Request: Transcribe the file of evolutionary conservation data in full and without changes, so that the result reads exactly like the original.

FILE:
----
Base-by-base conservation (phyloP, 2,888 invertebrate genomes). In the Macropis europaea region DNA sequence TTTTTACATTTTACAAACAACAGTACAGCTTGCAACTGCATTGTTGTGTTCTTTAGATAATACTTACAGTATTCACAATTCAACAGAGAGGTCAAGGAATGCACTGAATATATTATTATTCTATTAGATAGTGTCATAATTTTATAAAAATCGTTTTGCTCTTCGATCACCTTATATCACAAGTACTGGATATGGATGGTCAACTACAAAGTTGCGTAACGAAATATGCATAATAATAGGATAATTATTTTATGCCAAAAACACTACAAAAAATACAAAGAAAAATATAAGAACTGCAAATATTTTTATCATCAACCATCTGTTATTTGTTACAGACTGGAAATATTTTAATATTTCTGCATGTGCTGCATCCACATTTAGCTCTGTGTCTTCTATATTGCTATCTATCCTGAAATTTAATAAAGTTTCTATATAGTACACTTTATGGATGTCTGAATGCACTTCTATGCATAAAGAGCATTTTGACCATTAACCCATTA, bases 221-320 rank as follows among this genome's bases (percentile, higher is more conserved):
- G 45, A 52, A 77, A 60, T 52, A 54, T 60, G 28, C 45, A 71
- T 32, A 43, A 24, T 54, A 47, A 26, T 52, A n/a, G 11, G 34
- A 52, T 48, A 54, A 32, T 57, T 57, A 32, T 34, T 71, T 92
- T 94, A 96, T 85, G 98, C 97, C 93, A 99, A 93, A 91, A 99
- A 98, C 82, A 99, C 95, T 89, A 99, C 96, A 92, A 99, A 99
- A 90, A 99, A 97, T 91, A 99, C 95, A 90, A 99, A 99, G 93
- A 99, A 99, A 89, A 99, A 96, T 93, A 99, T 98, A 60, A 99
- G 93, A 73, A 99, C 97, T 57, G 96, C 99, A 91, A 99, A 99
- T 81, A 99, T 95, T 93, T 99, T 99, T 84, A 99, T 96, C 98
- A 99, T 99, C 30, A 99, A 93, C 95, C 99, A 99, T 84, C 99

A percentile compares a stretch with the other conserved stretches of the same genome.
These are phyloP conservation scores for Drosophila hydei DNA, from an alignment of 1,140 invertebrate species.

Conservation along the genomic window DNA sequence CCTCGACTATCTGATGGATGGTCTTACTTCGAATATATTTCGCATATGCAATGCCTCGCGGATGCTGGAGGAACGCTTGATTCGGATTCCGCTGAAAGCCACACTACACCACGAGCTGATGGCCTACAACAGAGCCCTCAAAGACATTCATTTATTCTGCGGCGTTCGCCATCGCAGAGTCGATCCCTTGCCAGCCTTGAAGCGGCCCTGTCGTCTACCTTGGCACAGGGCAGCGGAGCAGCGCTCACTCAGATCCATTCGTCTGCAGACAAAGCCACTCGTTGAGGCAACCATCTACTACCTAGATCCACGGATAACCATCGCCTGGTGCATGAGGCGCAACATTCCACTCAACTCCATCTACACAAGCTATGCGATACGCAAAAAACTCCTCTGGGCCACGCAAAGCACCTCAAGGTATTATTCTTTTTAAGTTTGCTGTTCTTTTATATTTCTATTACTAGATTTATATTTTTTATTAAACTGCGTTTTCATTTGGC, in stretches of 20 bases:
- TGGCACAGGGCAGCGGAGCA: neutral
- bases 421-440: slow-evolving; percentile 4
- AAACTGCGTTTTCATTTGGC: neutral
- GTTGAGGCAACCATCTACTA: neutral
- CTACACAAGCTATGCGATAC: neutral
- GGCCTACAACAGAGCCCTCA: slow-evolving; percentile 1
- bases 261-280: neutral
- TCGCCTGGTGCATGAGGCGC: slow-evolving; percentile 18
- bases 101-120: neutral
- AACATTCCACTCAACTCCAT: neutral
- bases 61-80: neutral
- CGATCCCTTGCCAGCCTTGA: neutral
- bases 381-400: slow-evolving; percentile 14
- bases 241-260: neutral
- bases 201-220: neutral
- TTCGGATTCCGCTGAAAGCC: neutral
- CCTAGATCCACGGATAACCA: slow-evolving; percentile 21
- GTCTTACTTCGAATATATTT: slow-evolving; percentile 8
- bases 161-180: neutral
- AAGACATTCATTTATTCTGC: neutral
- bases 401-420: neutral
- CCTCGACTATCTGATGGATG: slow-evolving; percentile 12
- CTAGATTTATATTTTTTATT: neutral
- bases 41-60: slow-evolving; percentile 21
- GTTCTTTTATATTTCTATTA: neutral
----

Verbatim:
Base-by-base conservation (phyloP, 2,888 invertebrate genomes). In the Macropis europaea region DNA sequence TTTTTACATTTTACAAACAACAGTACAGCTTGCAACTGCATTGTTGTGTTCTTTAGATAATACTTACAGTATTCACAATTCAACAGAGAGGTCAAGGAATGCACTGAATATATTATTATTCTATTAGATAGTGTCATAATTTTATAAAAATCGTTTTGCTCTTCGATCACCTTATATCACAAGTACTGGATATGGATGGTCAACTACAAAGTTGCGTAACGAAATATGCATAATAATAGGATAATTATTTTATGCCAAAAACACTACAAAAAATACAAAGAAAAATATAAGAACTGCAAATATTTTTATCATCAACCATCTGTTATTTGTTACAGACTGGAAATATTTTAATATTTCTGCATGTGCTGCATCCACATTTAGCTCTGTGTCTTCTATATTGCTATCTATCCTGAAATTTAATAAAGTTTCTATATAGTACACTTTATGGATGTCTGAATGCACTTCTATGCATAAAGAGCATTTTGACCATTAACCCATTA, bases 221-320 rank as follows among this genome's bases (percentile, higher is more conserved):
- G 45, A 52, A 77, A 60, T 52, A 54, T 60, G 28, C 45, A 71
- T 32, A 43, A 24, T 54, A 47, A 26, T 52, A n/a, G 11, G 34
- A 52, T 48, A 54, A 32, T 57, T 57, A 32, T 34, T 71, T 92
- T 94, A 96, T 85, G 98, C 97, C 93, A 99, A 93, A 91, A 99
- A 98, C 82, A 99, C 95, T 89, A 99, C 96, A 92, A 99, A 99
- A 90, A 99, A 97, T 91, A 99, C 95, A 90, A 99, A 99, G 93
- A 99, A 99, A 89, A 99, A 96, T 93, A 99, T 98, A 60, A 99
- G 93, A 73, A 99, C 97, T 57, G 96, C 99, A 91, A 99, A 99
- T 81, A 99, T 95, T 93, T 99, T 99, T 84, A 99, T 96, C 98
- A 99, T 99, C 30, A 99, A 93, C 95, C 99, A 99, T 84, C 99

A percentile compares a stretch with the other conserved stretches of the same genome.
These are phyloP conservation scores for Drosophila hydei DNA, from an alignment of 1,140 invertebrate species.

Conservation along the genomic window DNA sequence CCTCGACTATCTGATGGATGGTCTTACTTCGAATATATTTCGCATATGCAATGCCTCGCGGATGCTGGAGGAACGCTTGATTCGGATTCCGCTGAAAGCCACACTACACCACGAGCTGATGGCCTACAACAGAGCCCTCAAAGACATTCATTTATTCTGCGGCGTTCGCCATCGCAGAGTCGATCCCTTGCCAGCCTTGAAGCGGCCCTGTCGTCTACCTTGGCACAGGGCAGCGGAGCAGCGCTCACTCAGATCCATTCGTCTGCAGACAAAGCCACTCGTTGAGGCAACCATCTACTACCTAGATCCACGGATAACCATCGCCTGGTGCATGAGGCGCAACATTCCACTCAACTCCATCTACACAAGCTATGCGATACGCAAAAAACTCCTCTGGGCCACGCAAAGCACCTCAAGGTATTATTCTTTTTAAGTTTGCTGTTCTTTTATATTTCTATTACTAGATTTATATTTTTTATTAAACTGCGTTTTCATTTGGC, in stretches of 20 bases:
- TGGCACAGGGCAGCGGAGCA: neutral
- bases 421-440: slow-evolving; percentile 4
- AAACTGCGTTTTCATTTGGC: neutral
- GTTGAGGCAACCATCTACTA: neutral
- CTACACAAGCTATGCGATAC: neutral
- GGCCTACAACAGAGCCCTCA: slow-evolving; percentile 1
- bases 261-280: neutral
- TCGCCTGGTGCATGAGGCGC: slow-evolving; percentile 18
- bases 101-120: neutral
- AACATTCCACTCAACTCCAT: neutral
- bases 61-80: neutral
- CGATCCCTTGCCAGCCTTGA: neutral
- bases 381-400: slow-evolving; percentile 14
- bases 241-260: neutral
- bases 201-220: neutral
- TTCGGATTCCGCTGAAAGCC: neutral
- CCTAGATCCACGGATAACCA: slow-evolving; percentile 21
- GTCTTACTTCGAATATATTT: slow-evolving; percentile 8
- bases 161-180: neutral
- AAGACATTCATTTATTCTGC: neutral
- bases 401-420: neutral
- CCTCGACTATCTGATGGATG: slow-evolving; percentile 12
- CTAGATTTATATTTTTTATT: neutral
- bases 41-60: slow-evolving; percentile 21
- GTTCTTTTATATTTCTATTA: neutral